And what about the over 100 service members suffering from brain trauma from the Iranian retaliation to Trump's killing of Solemani? The Trump administration obviously did their best to cover it up to avoid both criticism of his decision to kill Solemani and the need for U.S. retaliation, which would essentially mean war. And then he callously refers to their injuries as "a few headaches."

    Ugh. I give up trying to understand. I have no choice but to conclude you are fine with a mean, vindictive, callous bully inflicting pain on your fellow Americans as long as it doesn't personally harm you and as long as he furthers your political agenda.

    1. hard sun profile image90
      hard sunposted 7 days agoin reply to this

      The only real answer I can find now is as Randy states...they are in too deep to turn back. I say it's okay to admit you made a wrong decision. It's okay to admit you got caught up in a movement and didn't really think about the consequences. It probably happens to every American at one point or another. However, what really separates us is the willingness to admit we were mistaken and move forward. I made at least one very bad decision in my life, and I know acceptance is indeed the first step.

      1. PrettyPanther profile image83
        PrettyPantherposted 7 days agoin reply to this

        You know, even though I personally knew what Trump was before he got elected, and even though at the time I was horrified that so many people thought he was fit to lead, I eventually came to realize their desire to shake things up and gamble on Trump being the guy to do it. I think many thought he would straighten up and become more presidential. So, at a certain point, I could see why some chose him over the status quo. But with all that has transpired since he was elected....the trashing of McCain, the worship of murdering dictators, labeling the free press "the enemy of the people," children caged and dying at the border....just so much hate and childish vindictiveness. ..with all that, I cannot understand or forgive those who continue to support such a disgusting, low-life POS.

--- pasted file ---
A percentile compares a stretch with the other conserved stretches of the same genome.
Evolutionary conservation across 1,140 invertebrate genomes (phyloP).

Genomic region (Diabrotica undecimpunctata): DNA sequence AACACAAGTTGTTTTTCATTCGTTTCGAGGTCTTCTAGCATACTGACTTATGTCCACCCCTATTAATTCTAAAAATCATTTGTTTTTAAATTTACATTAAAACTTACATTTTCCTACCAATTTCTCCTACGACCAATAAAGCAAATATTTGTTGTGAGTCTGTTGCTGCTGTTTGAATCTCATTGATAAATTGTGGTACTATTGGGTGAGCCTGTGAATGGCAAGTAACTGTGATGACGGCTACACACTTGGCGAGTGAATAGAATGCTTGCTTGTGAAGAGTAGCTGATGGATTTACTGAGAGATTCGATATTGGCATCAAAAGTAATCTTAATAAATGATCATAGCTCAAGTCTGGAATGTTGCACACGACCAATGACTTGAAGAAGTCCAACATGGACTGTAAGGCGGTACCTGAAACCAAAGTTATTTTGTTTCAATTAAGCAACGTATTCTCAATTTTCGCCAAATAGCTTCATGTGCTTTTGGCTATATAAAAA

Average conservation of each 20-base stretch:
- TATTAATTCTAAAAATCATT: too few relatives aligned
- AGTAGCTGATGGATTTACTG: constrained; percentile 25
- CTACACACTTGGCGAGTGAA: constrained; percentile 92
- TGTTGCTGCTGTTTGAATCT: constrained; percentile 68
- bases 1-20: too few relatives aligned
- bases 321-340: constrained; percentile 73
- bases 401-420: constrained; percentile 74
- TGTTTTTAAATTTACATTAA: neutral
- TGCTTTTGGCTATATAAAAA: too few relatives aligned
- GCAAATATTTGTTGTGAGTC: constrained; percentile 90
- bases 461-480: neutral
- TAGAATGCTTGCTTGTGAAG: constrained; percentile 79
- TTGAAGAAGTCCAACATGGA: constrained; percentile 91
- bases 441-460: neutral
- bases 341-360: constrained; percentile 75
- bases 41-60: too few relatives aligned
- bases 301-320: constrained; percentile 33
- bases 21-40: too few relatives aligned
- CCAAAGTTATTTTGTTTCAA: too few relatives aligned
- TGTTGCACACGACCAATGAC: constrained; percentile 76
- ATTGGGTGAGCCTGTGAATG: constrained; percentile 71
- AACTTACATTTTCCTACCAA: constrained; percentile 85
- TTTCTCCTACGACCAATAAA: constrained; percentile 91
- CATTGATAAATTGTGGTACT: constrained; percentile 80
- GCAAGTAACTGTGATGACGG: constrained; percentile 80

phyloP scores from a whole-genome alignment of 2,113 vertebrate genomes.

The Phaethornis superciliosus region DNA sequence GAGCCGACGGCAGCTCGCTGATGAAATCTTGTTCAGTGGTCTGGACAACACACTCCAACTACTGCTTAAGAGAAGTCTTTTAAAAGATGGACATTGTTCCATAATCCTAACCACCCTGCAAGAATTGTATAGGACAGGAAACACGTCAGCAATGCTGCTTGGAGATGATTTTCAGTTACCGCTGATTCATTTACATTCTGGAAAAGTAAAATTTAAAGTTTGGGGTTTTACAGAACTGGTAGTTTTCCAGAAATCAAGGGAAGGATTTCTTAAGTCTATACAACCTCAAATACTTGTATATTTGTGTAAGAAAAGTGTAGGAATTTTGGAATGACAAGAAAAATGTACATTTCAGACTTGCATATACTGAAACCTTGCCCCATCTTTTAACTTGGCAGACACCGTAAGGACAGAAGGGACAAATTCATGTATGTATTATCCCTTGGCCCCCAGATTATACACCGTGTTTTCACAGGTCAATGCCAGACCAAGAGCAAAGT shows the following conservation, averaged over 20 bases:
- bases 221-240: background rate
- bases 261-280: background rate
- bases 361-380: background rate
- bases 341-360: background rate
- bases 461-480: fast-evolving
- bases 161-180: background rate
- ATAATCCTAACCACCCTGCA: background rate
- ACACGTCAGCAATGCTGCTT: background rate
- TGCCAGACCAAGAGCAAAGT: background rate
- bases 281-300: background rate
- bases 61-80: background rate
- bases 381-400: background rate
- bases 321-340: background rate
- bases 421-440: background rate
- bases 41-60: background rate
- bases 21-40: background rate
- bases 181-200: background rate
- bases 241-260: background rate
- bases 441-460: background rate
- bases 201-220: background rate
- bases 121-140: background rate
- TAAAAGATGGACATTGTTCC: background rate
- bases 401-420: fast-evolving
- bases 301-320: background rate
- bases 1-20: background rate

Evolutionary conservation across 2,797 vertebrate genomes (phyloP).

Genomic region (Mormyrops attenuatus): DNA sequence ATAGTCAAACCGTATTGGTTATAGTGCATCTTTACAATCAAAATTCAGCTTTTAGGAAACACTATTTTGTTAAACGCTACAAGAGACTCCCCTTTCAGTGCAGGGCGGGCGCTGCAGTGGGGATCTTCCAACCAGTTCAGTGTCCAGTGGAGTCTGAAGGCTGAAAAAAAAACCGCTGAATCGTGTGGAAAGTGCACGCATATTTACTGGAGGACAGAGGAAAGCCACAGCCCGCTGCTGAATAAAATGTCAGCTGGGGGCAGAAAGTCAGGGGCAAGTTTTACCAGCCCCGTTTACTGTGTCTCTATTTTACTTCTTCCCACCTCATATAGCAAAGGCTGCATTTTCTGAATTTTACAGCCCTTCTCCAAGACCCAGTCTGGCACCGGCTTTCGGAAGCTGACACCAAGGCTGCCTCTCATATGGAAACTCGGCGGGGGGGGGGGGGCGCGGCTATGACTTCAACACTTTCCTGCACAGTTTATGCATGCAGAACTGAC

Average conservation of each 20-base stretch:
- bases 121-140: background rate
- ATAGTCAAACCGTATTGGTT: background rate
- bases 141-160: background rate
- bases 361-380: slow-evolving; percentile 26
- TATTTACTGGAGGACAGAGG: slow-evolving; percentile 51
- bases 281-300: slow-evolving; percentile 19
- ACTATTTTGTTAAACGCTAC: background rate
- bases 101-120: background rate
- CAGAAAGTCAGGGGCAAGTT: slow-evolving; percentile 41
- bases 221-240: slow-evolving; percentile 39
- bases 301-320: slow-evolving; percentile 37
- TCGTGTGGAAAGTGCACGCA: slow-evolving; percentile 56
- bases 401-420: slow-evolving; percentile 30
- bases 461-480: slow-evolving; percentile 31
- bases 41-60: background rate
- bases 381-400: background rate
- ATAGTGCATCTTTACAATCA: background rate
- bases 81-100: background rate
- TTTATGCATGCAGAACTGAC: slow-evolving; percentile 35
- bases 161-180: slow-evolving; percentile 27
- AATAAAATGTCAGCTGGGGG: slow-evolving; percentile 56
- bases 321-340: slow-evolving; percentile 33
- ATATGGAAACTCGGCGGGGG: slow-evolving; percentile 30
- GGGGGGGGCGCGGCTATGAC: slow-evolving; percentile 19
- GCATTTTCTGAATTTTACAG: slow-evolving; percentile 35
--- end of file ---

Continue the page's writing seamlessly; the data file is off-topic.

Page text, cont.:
UGH.

        1. hard sun profile image90
          hard sunposted 7 days agoin reply to this

          Yeah. I remember people stating that they voted for Trump with the assumption that he would start acting more Presidential, not REALLY call for a ban on Muslim immigration, etc. But, I think it's become about more than Trump at this point.

          It's become about not switching to the other side. Trump helped make it this way, and I have to admit it's a genius political strategy if ALL you care about is winning an election. At this point, many people would see changing to a Democrat vote as anti-American and akin to taking the side of another nation. This is what can happen when a President labels fellow Americans as the enemy. The world has seen this before.

          1. PrettyPanther profile image83
            PrettyPantherposted 7 days agoin reply to this

            I think you are right. Sadly.

            1. hard sun profile image90
              hard sunposted 7 days agoin reply to this

              Maybe...sadly. And, this makes Trump the worst President in history...by far. We can also consider the long term damage that his anti-science and anti-intellectual rhetoric will bring. I don't give a damn IF the economy were the greatest it's ever been. A President who presides over a nation being torn apart is a failure. That would be true even if that President were not one of the primary reasons for the divisions. How far will he push these divisions if he gets another term?